With the introduction of mirrorless systems, sorting out marketing hype is more important than ever when choosing a camera. Is mirrorless here to stay? Will DSLRs become obsolete? Is a separate camera even needed? The answer to these questions is best determined by what you like to shoot.
I shoot live performances. I am also a performer and sensitive to the annoyance of shutter noise. In fact, one can hear the click of a camera from the stage, even if the photographer is shooting from the back because performance venues have been acoustically treated to pick up and distribute sound. While your camera may seem quiet to you, the noise is actually being broadcast in surround sound. This is where mirrorless cameras are superior. Using silent mode, with lights and alerts disabled, it is possible to take photos without disturbing those sitting right next to you. I know. I’ve done it many times since 2012 when I shot my first ballet with a Sony NEX. Over the years I have owned most of Sony’s mirrorless camera iterations and also Nikon’s Z6.
However, the choice of camera does not end with going mirrorless to shoot unobtrusively. Most performance settings are dimly lit. Stage lighting is terribly uneven. Slowing shutter speed to increase the light hitting the camera sensor is possible for an opera or musical because no one is moving very far very fast. However, for an orchestra – think conductor with arms flailing or the bow arm of a cellist – a faster shutter speed is necessary. It goes without saying that a dance performance can be a delicate trade-off between shutter speed, aperture, and ISO.
If you’ve decided to go mirrorless and checked out Sony’s latest full frame lineup, you’ll notice that the A7 and A7R sport massive high-resolution sensors [24.3 and 36.3 megapixels respectively] while the A7siii has a sensor resolution of only 12.1 megapixels. We’ve been led to believe that more megapixels are better, so why would anyone choose the A7siii? As it turns out, in low-light conditions, it’s not having the most megapixels that matters. It’s the ratio between sensor and pixel size. What does that mean? Let’s take a look.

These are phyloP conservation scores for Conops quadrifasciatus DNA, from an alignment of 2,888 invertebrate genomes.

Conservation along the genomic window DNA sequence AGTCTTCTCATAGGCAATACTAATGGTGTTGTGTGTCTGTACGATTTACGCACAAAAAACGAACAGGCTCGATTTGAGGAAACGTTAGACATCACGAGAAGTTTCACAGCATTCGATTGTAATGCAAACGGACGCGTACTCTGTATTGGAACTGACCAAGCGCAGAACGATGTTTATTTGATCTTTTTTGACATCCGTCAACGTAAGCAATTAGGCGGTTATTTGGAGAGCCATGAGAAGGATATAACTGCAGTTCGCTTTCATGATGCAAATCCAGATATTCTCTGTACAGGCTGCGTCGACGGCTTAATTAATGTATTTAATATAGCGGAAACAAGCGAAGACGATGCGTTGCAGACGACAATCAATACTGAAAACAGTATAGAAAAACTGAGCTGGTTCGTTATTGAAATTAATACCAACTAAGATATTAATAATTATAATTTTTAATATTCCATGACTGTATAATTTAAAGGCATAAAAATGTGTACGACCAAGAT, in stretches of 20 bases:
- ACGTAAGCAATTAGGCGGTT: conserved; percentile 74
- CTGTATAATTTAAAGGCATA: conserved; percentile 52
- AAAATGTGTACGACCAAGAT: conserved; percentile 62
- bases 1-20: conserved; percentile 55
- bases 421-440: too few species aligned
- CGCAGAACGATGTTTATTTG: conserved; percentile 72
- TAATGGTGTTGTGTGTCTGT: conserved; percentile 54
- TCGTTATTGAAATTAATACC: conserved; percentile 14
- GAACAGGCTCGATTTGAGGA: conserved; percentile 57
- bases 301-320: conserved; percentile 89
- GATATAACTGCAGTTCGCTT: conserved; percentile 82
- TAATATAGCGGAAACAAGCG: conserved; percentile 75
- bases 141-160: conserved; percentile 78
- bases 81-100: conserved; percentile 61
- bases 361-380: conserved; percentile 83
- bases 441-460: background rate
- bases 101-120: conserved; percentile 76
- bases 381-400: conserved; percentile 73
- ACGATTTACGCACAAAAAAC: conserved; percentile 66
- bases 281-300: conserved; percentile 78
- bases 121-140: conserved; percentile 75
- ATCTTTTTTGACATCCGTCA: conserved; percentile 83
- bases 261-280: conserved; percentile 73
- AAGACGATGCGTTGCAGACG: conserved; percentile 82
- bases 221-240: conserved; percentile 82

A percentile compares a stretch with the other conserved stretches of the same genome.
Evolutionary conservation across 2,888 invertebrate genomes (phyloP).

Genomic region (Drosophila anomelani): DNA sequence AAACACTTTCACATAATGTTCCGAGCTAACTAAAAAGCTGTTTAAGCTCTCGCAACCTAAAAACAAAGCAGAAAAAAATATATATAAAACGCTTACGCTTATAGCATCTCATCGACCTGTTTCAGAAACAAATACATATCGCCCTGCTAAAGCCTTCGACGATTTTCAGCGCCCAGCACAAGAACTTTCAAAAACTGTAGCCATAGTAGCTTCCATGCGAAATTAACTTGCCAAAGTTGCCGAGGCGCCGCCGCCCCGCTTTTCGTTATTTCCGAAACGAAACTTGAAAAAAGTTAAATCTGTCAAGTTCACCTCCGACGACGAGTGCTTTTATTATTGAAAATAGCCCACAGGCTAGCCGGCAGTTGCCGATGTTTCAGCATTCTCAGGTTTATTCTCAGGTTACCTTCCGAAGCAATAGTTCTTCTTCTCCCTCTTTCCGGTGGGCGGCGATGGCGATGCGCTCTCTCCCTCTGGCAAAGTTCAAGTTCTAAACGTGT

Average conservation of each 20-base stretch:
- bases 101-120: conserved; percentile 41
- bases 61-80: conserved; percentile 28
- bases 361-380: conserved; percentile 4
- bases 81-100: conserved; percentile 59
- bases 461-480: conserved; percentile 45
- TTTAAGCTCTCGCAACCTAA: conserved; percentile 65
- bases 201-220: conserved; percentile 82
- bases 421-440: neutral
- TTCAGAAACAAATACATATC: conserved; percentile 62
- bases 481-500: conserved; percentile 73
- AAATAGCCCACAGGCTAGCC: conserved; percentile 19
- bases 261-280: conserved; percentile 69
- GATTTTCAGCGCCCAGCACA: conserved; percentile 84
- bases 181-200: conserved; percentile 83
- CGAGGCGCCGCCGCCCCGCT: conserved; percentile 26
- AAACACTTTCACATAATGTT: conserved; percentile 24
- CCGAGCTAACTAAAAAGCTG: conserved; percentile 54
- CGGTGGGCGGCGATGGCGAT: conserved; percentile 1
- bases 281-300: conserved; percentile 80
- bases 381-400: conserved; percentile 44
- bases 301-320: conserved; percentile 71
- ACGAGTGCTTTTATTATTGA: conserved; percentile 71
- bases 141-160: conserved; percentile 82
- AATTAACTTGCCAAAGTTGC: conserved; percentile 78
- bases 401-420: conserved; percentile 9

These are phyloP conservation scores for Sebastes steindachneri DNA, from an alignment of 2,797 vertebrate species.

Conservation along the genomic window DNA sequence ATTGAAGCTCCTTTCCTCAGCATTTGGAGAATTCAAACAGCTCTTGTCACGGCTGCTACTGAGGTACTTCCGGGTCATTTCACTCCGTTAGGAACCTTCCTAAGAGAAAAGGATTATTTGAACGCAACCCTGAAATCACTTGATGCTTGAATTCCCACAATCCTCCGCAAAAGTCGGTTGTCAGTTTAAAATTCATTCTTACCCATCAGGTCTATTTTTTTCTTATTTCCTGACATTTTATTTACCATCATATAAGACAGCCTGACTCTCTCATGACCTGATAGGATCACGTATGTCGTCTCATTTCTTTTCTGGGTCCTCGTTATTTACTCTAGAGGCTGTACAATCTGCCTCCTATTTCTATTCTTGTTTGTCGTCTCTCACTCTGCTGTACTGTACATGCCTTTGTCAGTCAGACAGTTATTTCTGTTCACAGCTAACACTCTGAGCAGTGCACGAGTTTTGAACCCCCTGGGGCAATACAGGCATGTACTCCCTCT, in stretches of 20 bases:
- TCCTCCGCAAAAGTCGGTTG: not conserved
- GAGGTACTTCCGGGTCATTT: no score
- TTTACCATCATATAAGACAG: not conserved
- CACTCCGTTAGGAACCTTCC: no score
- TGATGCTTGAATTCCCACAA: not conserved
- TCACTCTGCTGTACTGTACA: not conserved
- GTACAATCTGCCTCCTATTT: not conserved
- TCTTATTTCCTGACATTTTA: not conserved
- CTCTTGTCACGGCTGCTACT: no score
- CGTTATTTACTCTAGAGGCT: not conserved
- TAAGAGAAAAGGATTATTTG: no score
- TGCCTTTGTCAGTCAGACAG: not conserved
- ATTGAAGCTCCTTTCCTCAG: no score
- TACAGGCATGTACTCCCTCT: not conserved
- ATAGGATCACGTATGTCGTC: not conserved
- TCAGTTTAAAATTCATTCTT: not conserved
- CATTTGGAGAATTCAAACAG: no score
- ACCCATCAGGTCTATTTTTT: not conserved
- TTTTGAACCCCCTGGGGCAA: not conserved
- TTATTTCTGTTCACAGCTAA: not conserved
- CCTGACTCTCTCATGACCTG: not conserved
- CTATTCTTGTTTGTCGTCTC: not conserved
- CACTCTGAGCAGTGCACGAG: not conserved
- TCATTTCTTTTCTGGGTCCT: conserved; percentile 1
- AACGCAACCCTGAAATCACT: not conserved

As more pixels are packed onto a sensor, they have to be smaller. Thus, their ability to function in low-light situations becomes less effective. It’s the difference between trying to catch raindrops in a pop bottle versus a bucket. If the rain is scarce, a bucket is more effective. If you only have a pop bottle, you’re likely to come up empty. That’s essentially what happens with pixels that are too small to capture light in a dark setting. They render as noise because no data was collected. If you’re shooting outside in bright sunlight, it’s like catching rain in a monsoon. Your pop bottle will fill up just fine. However, if it’s a short thunderstorm that barely wets the pavement, you will need a bucket. Thus, cameras niched to make low-light photographers happy will have fewer, larger pixels. This also explains why your phone is great at taking beautiful shots outside but not so adept at indoor photography. Phone sensors are only as big as your little fingernail, many with more pixels than Sony’s full frame, A7siii. They’re like pop bottles!
Whether you’re shooting stage performances or folks busking at a subway stop, a mirrorless camera is definitely the way to go. In low-light venues, pixel count relative to sensor size is the most important consideration. There are situations where many small pixel sites can be a bonus, but low-light photography just isn’t one of them.